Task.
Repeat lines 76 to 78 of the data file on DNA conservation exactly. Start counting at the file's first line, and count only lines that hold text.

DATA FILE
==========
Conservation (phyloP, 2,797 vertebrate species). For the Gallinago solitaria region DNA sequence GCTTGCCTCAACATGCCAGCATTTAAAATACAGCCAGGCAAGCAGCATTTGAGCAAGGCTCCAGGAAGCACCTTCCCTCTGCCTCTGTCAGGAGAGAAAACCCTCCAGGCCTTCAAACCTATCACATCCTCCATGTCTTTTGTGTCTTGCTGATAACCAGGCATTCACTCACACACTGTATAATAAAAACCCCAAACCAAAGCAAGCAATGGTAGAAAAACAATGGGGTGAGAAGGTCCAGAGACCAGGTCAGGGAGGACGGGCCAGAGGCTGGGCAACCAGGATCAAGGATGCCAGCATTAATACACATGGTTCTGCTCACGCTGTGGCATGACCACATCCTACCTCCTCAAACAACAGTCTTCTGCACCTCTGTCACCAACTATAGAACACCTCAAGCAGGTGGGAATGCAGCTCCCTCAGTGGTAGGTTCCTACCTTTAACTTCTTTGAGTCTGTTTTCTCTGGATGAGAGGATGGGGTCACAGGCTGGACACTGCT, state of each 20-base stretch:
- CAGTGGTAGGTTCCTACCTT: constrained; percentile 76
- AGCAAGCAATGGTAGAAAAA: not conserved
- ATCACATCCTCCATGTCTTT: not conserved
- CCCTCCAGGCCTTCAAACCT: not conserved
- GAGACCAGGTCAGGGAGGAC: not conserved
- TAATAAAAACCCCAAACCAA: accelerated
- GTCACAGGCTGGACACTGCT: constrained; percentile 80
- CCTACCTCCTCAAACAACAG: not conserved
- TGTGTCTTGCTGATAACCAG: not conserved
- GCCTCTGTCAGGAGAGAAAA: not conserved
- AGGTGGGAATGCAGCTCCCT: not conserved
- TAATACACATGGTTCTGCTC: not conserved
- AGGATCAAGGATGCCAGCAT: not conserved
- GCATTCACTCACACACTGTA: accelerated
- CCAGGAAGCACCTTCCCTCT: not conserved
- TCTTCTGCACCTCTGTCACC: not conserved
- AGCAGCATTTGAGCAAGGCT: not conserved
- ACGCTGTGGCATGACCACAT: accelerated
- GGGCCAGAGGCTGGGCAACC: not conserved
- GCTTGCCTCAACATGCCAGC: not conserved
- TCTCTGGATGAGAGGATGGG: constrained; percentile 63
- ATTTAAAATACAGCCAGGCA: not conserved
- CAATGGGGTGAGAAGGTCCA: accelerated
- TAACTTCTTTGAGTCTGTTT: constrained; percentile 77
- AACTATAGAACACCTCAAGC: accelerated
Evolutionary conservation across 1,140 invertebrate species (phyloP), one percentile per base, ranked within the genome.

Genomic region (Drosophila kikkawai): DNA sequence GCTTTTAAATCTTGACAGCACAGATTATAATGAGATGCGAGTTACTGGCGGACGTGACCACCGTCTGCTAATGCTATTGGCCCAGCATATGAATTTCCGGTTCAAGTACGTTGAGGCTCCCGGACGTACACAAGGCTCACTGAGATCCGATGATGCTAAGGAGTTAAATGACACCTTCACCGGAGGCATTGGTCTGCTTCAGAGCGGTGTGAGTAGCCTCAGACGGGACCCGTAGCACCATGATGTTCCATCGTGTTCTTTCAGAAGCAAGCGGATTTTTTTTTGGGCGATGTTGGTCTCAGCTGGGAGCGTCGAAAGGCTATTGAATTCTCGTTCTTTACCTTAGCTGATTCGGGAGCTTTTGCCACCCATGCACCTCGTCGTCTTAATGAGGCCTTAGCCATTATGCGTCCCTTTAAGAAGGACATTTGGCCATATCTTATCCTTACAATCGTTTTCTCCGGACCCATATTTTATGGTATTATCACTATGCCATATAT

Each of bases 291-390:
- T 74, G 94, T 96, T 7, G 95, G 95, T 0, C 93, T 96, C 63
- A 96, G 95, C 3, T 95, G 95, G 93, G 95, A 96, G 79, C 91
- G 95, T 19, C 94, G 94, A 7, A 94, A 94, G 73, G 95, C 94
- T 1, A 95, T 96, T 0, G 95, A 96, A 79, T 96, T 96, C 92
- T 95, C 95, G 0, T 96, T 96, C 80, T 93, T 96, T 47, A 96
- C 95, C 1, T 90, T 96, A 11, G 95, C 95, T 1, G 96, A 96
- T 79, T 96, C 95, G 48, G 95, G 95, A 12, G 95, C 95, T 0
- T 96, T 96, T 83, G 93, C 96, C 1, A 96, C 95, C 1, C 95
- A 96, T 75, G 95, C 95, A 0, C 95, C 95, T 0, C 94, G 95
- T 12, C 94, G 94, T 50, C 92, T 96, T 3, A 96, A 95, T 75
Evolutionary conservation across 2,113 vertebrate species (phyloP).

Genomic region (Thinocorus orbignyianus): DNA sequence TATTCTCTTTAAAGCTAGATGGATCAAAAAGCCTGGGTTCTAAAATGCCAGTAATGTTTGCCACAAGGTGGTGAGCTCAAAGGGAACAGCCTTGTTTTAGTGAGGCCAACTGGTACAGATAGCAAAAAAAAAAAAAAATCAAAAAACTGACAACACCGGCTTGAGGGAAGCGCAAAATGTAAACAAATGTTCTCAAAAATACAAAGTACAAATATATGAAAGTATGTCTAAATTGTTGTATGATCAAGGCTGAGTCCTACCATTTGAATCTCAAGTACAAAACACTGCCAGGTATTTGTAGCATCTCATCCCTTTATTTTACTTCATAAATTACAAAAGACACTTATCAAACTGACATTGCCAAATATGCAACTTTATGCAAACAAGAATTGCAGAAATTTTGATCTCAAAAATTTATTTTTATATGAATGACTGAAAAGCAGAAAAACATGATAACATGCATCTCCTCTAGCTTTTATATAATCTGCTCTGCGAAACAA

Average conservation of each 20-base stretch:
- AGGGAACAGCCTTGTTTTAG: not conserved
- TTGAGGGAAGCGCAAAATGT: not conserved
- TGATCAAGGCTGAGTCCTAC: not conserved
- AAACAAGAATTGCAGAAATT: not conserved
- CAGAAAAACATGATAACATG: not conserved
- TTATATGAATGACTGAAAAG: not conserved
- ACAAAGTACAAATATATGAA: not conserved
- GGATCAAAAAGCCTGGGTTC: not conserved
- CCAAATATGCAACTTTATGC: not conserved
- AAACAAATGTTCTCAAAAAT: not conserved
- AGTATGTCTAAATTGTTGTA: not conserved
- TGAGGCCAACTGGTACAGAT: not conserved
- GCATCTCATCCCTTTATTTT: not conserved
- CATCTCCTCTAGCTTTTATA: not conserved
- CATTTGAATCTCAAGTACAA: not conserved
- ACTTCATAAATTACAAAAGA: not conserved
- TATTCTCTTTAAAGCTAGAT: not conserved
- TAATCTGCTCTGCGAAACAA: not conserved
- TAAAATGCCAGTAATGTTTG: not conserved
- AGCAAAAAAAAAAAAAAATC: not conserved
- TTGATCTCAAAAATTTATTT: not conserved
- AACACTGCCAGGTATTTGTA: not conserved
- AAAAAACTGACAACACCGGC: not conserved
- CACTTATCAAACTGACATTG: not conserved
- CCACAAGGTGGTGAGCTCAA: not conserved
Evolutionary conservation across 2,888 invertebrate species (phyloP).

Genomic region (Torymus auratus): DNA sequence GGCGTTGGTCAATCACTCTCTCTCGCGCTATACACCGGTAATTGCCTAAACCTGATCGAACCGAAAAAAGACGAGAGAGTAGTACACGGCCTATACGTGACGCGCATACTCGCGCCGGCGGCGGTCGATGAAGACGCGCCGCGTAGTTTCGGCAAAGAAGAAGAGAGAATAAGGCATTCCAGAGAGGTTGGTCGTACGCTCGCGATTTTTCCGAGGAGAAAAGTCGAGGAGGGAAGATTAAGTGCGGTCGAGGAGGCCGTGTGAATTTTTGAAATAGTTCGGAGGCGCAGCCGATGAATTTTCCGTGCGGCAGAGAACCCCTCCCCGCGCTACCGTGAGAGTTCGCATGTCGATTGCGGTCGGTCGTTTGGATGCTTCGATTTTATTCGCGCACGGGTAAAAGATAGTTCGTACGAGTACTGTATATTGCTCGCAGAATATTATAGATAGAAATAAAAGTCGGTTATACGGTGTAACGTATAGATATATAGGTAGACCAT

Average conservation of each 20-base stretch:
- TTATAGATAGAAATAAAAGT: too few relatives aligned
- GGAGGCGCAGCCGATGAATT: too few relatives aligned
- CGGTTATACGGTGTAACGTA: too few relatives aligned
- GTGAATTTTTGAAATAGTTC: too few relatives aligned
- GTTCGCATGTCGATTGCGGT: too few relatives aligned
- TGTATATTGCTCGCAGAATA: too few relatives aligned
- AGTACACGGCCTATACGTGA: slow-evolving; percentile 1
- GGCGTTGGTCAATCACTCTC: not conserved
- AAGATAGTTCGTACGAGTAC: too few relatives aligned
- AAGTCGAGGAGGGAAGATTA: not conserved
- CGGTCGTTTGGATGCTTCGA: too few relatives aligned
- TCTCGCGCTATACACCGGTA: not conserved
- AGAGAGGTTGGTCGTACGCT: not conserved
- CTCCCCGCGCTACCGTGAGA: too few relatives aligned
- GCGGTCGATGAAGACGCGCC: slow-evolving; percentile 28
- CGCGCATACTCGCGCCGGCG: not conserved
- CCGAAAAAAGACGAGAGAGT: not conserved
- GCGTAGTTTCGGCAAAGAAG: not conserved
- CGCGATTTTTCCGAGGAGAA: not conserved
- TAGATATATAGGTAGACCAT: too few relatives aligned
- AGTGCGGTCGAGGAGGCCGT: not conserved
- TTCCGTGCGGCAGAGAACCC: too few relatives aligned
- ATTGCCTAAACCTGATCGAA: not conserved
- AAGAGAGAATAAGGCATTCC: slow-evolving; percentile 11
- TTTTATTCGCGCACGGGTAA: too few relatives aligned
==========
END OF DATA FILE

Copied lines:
- TGTATATTGCTCGCAGAATA: too few relatives aligned
- AGTACACGGCCTATACGTGA: slow-evolving; percentile 1
- GGCGTTGGTCAATCACTCTC: not conserved